Pioneer Yallingup resident Thomas ‘Ting’ Hammond (dentist by trade) and his wife built the original Tearooms at Yallingup beach (opposite beach car park) in the 1950’s. The Hammond family had their residence and also ran five holiday cottages on Yallingup Hill. Their children Garth & Jack grew up at Yallingup.
Garth Hammond: “The Tearooms were built out of necessity – there was only the tuckshop by Caves House, which had always been the post office and store. When the Henderson tourist buses came down from Bunbury with thirty odd people on a day trip, my mother & father would cater for them from our place called the Big House. As the tours became more prevalent, up to three times a week, they had to move from the Big House into better facilities. The cottage, tearooms and store later became known as Surfside.” (Source: Surfing Down South book).
Surfside had a petrol bowser out the front and grew to include two small cottages and duplex holiday accommodation.
Jock Henderson took over management of Surfside in the mid-60s.
Photos: Surfside Tea Rooms Yallingup. (Left) 1967 Surfside Store & petrol bowser. Photo courtesy of Sharon McDonald. (Right) 1973 L-R Surfside store, cottages and duplex accommodation. Photo credit Jim McFarlane.
In the early 70s Bernie & Eve Young took over management of Surfside Tearooms. They had previously managed the Caves Park Store near Caves House at Yallingup. The Young’s served hearty meals to surfers at Surfside during the early 70s.
Photos: 1970s Bernie & Eve Young at Surfside. (Left) 1970 Bernie Young with daughter Angie, Gran, wife Eve & unknown from Vic. Photo credit Peter McDonald (Right) 1971 Bernie & Eve Young. Photo credit Helen ‘Spotty’ Smith.
Photos: 1970s Young family at Surfside. (Left) L-R Helen Smith, Gran, Bernie & Eve Young. (Right) L-R Helen Smith, Gran, Eve Young & Vicky Jago. Photos courtesy of Helen ‘Spotty’ Smith.
From the 50s to early 70s visiting surfers camped under the melaleuca trees on the Yallingup beach front and ate their meals at Surfside. This situation changed in the early 70s when Busso Shire Rangers started moving on camping surfers and unfriendly visits by bikies and the Busso Bogs made camping on the Yallingup beach front unpleasant.
Alternate accommodation for visiting surfers at this time was old farm houses, Greenacres Holiday Homes in Dunsborough and by the mid-70s Hideaway Holiday Homes and an undeveloped Beach Caravan Park at Yallingup.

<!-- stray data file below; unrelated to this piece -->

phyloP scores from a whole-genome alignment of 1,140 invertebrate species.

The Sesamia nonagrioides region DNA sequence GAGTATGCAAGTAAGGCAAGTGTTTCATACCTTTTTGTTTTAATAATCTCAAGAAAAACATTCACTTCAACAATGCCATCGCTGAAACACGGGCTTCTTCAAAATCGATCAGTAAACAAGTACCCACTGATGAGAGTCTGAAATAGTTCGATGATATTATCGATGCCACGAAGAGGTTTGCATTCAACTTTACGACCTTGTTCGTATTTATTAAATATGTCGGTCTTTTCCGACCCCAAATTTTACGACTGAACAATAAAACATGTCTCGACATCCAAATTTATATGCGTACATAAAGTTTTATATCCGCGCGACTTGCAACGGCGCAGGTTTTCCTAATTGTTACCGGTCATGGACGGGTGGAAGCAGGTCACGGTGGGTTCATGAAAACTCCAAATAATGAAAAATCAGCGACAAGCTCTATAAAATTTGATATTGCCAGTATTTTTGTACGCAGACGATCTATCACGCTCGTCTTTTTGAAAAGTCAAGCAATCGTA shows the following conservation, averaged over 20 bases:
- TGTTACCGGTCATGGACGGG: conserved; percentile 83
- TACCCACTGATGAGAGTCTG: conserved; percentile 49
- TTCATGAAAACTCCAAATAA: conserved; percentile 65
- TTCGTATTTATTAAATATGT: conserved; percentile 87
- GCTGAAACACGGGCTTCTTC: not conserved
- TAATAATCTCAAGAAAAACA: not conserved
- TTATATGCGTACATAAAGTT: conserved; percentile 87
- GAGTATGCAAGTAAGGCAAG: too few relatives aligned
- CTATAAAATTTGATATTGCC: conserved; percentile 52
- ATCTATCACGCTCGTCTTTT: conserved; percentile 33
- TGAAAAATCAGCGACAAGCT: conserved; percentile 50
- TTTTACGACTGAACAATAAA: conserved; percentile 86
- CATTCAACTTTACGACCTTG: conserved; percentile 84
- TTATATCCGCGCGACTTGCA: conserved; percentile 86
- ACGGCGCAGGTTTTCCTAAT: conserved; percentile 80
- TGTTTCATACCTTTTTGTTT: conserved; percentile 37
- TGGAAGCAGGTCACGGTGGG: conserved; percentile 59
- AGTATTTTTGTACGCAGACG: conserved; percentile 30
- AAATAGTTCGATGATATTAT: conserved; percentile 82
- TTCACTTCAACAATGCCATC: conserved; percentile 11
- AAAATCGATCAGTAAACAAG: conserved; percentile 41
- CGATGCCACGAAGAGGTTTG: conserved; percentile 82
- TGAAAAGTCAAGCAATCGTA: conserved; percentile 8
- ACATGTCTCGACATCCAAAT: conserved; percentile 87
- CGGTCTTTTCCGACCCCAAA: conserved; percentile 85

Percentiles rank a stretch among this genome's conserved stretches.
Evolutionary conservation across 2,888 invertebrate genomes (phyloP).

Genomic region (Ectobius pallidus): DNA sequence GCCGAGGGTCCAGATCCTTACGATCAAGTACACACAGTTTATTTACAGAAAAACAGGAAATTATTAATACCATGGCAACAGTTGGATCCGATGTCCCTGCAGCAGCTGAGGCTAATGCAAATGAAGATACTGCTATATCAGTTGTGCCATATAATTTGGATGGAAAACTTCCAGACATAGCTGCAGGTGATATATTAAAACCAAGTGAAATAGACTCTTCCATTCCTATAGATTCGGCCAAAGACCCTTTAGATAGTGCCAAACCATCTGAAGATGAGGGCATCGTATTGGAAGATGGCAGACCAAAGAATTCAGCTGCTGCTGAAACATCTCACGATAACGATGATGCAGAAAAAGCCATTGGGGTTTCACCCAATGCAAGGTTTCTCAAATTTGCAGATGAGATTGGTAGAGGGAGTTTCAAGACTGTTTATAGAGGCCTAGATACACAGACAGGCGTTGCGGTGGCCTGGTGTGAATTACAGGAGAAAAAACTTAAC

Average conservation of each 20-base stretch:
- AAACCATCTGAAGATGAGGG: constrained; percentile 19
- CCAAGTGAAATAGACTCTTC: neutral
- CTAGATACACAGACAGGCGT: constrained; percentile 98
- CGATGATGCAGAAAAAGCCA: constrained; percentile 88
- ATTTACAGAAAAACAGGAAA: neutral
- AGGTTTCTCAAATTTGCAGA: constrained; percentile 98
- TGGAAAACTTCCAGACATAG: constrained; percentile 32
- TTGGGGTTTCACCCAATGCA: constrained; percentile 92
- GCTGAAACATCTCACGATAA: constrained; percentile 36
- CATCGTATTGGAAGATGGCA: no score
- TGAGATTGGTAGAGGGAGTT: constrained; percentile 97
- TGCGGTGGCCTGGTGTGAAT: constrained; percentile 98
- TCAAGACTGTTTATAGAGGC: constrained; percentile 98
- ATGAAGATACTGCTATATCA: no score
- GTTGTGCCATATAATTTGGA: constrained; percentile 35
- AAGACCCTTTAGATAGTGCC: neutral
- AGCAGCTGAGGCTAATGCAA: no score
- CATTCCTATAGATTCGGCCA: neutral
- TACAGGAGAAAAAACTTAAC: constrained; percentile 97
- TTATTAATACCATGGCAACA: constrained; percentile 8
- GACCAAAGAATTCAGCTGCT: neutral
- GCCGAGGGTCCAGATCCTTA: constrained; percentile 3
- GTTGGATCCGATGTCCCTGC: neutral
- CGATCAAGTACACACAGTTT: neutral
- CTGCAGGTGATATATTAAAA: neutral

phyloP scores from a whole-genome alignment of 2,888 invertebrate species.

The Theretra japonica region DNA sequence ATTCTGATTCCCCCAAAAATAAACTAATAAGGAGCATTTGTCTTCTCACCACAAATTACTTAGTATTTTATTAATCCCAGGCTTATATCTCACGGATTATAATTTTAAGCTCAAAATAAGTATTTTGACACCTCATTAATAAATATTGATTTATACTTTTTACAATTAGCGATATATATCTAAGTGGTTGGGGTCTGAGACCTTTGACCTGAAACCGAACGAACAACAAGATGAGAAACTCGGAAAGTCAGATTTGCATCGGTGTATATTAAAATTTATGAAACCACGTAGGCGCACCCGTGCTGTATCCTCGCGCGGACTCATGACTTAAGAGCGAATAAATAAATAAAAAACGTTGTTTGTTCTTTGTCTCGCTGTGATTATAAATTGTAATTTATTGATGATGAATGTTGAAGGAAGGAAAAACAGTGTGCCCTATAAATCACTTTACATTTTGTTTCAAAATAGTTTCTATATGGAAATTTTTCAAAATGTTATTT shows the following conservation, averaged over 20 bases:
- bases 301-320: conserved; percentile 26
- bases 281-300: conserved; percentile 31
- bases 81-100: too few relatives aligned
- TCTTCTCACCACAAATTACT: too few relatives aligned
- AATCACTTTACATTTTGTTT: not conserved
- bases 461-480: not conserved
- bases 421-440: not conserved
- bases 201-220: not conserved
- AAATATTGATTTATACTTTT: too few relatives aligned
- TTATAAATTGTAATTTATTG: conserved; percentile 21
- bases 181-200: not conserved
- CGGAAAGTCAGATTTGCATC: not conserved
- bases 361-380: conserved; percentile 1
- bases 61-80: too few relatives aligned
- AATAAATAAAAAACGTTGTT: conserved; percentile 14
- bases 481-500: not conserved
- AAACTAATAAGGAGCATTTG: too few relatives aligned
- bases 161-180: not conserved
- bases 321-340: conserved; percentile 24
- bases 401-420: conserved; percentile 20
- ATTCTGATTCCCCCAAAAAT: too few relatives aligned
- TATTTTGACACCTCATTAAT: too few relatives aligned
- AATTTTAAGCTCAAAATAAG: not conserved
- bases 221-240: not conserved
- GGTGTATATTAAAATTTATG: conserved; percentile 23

Photos: 1971 Surfside. (Left) Peter Mac’s Falcon panel van parked out front of Surfside. Photo credit Helen ‘Spotty’ Smith. (Right) Peter Mac digging leach drain at back of Lurch Cottage. Photo credit Peter Mac.
In the early 70s former Cottesloe surfer George Simpson worked at Surfside Tearooms as a dishwasher before becoming the cook for two years. George learnt Swiss cooking from Swiss Chef/surfer Hans Kopp who had opened a Crayfish Inn Restaurant on the southern corner of Surfside. Hans later moved and opened the Lobster Pot Restaurant near the Smiths Beach turn-off on Caves Road Yallingup.
SW locals George Simpson and Sally Gunter celebrated their 21st birthdays at the Surfside restaurant.
Photos: 21st Birthday Parties at Surfside (Left) 1973 Sally’s 21st party at the Lobster Pot Restaurant. L-R Grant Robinson, George Simpson & Bernie Young. Photo credit Sally Gunter. (Right) 1971 George’s 21st party. L-R Barry Day, Amber, Lulu & Spotty. Photo credit George Simpson.
In 1972 Tom Hoye ran a retail surfboard business from the small cottage closest to Surfside. Tom made surfboards at the old coach factory on Caves Road near Smiths Beach turn-off (now part of Naturaliste Wines property) and sold his hand crafted boards through the Surfside cottage. John Malloy worked as a grommet in Tom’s retail shop.
The other small Surfside cottage was colloquially known as the ‘Lurch House’. It was renowned for its late night card games and séances.
Photos: Early 1970s Surfside social. (Left) Bruce King & Glynn Lance (Right). Jingles, Peter Dyson, Neville, Mick, Helen Smith, Jim, Danny & Peter Davies. Photos courtesy Helen ‘Spotty’ Smith.
Alan & Hattie Mills took over management of Surfside after Bernie & Eve Young. In 1975 the Mills’ funded the building of a surf shop in front of the small cottages on the south side of Surfside. The surf shop was set up and run by John Malloy and David & Helen Hattrick and was named the Bali Hai Surf Hut. The Mills family also provided space on the south end of Surfside to start a Smoothie Bar. John Malloy & Helen Hattrick from Bali Hai set up the business and purchased the equipment. Tracy Simpson, Helen Hattrick & Nancy Burrow worked in the Smoothie Bar. It was not a successful venture and was short lived.
Alan Mills leased the Surfside complex to Jim & Barbara Edwards in the mid-70s. The Edwards introduced a turnstile and give Surfside a Super-Mart look.
Photos: Mid 1970s Surfside social. (Left) Guy Quackenbush & other surfers relaxing under melaleuca trees out the front of Surfside. (Right) Girls relaxing on lawn in front of Tom Hoye’s retail surf shop. Photos courtesy of Ric Chan.
In the 70s & 80s youngsters Mark Hills, Peter ‘Reffo’ Felton, Jos Farrell, Brett & Scott Cole, the Twomeys and children of other SW surfers worked at Surfside during busy periods.
Photos: 1977 Yalls State Titles presentations at Surfside. (Left) Tony Hardy with Craig Bettenay, Steve Hannett & Colin Earle in background. (Right) Baz Young with Peter Dyson & Tony Harbison. Photo credits Ric Chan.
Surfside History continues with Surfside at Yallingup – History (Part 2 The later years)